U.S. Senate Contest: Booker insists he's competing for every vote against scrappier Lonegan

By Max Pizarro | October 7th, 2013

by headlines depicting him as a tweeter not a fighter, a somewhat amused Newark Mayor Cory Booker this morning answered to the charge that he’s dispassionately sleepwalking, or at least night jogging, toward Election Day next Wednesday.

“We’re not taking anything for granted,” insisted the Democratic nominee competing in next Wednesday’s special election for U.S. Senate. “We have to earn every single vote.”

Up by 12 over Lonegan in the last public poll with the Republican challenger trending in the right direction, Booker has run a campaign that has gone heavy on sweat suits with adoring fitness freaks.

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Anxious Allies Aiding Booker in Senate Bid

The New York Times

October 7, 2013

 

Cory A. Booker, a Democrat, campaigned in East Orange, N.J., on Saturday.

 

Cory A. Booker is an undisputed star of a new generation of African-American leaders, electrifying liberal audiences with his oratory and charming the social media set with his digital savvy.

But the Senate campaign Mr. Booker, a Democrat, is running in New Jersey — at times sputtering, unfocused and entangled in seemingly frivolous skirmishes over Twitter messages involving a stripper — has unnerved his supporters, who thought that a robust and unblemished victory over his Republican opponent, Steve Lonegan, would catapult him onto the national stage.

As his allies move to shore up what was supposed to be a painless path to Congress, the biggest and wealthiest of them, Mayor Michael R. Bloomberg, will start spending more than $1 million on Monday to broadcast television commercials on Mr. Booker’s behalf, a vast sum to pour into a single candidacy.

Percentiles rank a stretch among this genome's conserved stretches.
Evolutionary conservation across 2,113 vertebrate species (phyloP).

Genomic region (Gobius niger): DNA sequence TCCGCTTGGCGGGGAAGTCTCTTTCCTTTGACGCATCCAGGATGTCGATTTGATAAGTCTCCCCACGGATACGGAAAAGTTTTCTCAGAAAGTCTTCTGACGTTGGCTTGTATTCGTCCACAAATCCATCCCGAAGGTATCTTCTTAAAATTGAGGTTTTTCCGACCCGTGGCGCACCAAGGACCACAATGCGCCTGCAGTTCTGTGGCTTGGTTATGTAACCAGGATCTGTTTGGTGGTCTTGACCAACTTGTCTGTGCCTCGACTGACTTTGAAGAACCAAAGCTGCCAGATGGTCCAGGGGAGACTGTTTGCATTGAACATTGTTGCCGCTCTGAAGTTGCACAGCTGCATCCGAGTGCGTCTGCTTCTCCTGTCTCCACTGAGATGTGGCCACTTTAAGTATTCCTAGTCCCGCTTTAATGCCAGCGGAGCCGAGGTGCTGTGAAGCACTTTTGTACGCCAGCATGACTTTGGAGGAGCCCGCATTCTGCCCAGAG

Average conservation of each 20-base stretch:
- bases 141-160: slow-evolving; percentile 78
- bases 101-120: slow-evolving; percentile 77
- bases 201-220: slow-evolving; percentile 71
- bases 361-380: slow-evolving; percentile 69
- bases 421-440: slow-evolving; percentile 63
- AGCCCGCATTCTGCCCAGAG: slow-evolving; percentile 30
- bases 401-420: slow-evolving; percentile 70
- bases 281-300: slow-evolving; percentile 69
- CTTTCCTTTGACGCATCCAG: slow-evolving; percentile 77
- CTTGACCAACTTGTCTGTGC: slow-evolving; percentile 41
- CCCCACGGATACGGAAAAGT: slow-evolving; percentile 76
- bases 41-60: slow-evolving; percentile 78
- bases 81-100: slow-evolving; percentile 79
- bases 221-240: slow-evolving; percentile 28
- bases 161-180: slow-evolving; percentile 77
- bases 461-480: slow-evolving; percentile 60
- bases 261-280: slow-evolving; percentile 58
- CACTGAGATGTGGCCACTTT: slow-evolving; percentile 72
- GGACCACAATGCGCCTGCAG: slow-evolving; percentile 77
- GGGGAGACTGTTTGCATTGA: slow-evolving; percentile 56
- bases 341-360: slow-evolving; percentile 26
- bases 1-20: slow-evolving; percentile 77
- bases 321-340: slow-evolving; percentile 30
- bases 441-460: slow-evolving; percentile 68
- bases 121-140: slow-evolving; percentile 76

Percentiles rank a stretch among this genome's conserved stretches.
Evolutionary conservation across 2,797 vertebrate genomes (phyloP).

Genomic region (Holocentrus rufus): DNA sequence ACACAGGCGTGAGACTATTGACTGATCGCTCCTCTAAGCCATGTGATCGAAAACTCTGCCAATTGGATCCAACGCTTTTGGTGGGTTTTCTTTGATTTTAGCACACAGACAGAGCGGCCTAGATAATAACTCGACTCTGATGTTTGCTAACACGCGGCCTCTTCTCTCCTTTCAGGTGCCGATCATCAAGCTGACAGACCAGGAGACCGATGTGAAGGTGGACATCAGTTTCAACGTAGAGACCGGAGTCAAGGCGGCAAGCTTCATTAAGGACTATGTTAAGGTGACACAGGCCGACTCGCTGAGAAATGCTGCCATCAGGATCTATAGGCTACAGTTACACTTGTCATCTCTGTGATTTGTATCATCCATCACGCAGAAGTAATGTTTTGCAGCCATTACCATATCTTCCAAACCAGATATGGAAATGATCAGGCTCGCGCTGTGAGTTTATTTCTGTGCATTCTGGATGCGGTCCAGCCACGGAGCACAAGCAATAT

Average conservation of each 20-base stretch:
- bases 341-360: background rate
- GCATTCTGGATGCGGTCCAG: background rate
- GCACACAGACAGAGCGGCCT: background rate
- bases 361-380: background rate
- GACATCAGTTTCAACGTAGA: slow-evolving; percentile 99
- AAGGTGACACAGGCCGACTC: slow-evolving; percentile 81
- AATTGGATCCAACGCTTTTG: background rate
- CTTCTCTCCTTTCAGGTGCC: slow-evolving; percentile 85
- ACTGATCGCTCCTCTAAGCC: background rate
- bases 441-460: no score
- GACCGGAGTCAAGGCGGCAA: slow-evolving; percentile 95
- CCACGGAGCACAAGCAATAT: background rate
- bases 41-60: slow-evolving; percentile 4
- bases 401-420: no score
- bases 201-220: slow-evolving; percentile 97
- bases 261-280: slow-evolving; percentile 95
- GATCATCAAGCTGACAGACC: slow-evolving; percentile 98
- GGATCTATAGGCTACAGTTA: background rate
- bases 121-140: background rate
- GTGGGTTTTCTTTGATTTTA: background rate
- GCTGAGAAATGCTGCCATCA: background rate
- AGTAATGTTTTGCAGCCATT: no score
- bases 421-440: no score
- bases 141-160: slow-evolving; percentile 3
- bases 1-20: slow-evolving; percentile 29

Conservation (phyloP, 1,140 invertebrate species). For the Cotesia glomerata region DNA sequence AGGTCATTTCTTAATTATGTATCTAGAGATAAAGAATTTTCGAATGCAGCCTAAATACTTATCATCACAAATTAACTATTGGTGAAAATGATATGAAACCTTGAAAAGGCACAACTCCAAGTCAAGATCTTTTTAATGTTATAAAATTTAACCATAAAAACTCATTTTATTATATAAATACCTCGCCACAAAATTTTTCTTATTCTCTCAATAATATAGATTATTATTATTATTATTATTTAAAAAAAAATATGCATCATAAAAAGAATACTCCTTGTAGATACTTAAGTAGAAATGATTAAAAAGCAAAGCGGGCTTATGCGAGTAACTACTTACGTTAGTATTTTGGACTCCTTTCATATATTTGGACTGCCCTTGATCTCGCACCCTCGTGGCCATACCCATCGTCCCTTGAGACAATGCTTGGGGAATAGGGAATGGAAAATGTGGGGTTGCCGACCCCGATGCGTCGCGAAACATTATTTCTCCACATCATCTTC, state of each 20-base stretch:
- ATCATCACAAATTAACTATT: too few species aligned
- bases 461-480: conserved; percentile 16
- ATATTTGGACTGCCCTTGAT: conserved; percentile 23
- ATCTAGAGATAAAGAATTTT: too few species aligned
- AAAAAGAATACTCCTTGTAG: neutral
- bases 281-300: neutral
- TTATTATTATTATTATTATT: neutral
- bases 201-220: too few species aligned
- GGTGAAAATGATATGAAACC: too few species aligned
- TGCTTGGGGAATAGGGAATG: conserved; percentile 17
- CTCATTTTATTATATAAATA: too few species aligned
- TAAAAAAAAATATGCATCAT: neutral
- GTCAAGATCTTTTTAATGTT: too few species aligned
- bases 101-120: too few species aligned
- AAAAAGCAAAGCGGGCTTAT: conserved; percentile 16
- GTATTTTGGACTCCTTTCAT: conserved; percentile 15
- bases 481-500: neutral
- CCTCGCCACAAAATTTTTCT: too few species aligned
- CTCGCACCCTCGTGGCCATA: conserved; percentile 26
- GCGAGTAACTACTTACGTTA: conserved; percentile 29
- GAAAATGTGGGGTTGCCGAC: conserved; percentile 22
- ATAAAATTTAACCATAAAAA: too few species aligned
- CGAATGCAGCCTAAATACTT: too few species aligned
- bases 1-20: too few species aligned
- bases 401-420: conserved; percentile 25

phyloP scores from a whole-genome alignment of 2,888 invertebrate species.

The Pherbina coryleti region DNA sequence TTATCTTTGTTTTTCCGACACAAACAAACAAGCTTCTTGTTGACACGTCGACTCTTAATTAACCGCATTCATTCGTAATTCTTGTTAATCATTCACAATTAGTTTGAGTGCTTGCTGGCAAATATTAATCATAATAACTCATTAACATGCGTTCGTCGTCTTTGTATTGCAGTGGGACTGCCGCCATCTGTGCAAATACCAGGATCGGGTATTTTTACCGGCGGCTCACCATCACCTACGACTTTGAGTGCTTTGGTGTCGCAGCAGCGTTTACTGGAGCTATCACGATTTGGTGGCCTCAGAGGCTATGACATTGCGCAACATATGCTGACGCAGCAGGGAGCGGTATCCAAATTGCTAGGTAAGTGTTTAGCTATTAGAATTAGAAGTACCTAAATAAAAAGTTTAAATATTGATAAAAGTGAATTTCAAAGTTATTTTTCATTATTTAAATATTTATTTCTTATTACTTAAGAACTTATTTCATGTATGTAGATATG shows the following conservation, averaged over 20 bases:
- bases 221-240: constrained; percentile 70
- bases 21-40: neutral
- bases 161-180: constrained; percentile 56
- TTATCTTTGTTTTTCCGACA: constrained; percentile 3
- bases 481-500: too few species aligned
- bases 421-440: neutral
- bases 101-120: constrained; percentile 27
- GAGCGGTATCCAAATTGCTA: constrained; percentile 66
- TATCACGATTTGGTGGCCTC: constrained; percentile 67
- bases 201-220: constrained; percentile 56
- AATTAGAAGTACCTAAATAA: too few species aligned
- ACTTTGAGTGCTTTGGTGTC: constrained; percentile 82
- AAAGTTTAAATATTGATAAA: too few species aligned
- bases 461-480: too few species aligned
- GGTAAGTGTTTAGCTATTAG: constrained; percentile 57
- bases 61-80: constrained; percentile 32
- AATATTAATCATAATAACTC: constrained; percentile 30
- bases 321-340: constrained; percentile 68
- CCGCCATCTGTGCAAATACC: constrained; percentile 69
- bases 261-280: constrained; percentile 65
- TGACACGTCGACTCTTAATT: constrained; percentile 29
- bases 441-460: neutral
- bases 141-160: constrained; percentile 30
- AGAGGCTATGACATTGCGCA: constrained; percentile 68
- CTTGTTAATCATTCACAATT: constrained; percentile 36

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Lonegan vs. Booker: Polar Opposites in a Polarized Nation

Mark J. Magyar | October 7, 2013

NJ Spotlight

 

It’s the kind of race Phyllis Schlafly envisioned in 1964 when she wrote “A Choice, Not An Echo” in support of Barry Goldwater’s successful effort to wrest the GOP away from the “Rockefeller Republicans” and unsuccessful effort to wrest the country away from liberal Democrats and the “Great Society” they wanted to build.

Schlafly, now 89 years old and still president of the Eagle Forum, was one of the first national Republican leaders to enthusiastically endorse Steve Lonegan’s campaign for the U.S. Senate, declaring that his victory in the October 16 special election would be “proof that straight talk, not watered-down messages, are what Republicans need to win back elections.”

Lonegan has not disappointed conservative backers like Schlafly by toning down his rhetoric in any way, even though he is running for the first time with the support of the state’s Republican Party.

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Questions arise over Essex County's distribution of aid to the needy

By David Giambusso/The Star-Ledger